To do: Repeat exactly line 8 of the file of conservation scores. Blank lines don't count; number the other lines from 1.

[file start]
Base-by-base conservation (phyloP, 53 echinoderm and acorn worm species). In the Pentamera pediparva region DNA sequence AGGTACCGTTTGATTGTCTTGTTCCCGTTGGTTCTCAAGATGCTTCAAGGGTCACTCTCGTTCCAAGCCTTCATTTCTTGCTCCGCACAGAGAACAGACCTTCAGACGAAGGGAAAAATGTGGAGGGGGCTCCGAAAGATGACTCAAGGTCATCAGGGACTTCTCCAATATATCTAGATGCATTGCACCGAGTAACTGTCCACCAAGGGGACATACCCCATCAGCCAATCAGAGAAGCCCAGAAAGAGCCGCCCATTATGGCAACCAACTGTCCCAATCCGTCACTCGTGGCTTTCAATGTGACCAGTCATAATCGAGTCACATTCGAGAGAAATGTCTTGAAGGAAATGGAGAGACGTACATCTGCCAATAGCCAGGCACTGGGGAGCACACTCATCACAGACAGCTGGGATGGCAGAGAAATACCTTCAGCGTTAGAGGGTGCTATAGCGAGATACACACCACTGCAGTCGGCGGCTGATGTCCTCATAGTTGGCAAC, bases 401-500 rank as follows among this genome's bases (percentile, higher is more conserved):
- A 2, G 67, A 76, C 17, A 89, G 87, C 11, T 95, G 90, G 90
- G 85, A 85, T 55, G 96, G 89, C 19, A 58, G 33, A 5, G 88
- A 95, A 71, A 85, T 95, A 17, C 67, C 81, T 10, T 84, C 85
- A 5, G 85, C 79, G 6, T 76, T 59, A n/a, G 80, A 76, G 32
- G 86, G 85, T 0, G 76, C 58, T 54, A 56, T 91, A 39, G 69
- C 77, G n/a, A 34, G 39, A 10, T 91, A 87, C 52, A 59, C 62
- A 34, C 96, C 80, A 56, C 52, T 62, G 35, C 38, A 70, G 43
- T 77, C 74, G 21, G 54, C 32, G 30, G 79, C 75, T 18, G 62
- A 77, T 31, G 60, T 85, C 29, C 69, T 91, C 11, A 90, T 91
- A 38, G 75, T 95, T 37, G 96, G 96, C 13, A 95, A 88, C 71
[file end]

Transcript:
- A 34, C 96, C 80, A 56, C 52, T 62, G 35, C 38, A 70, G 43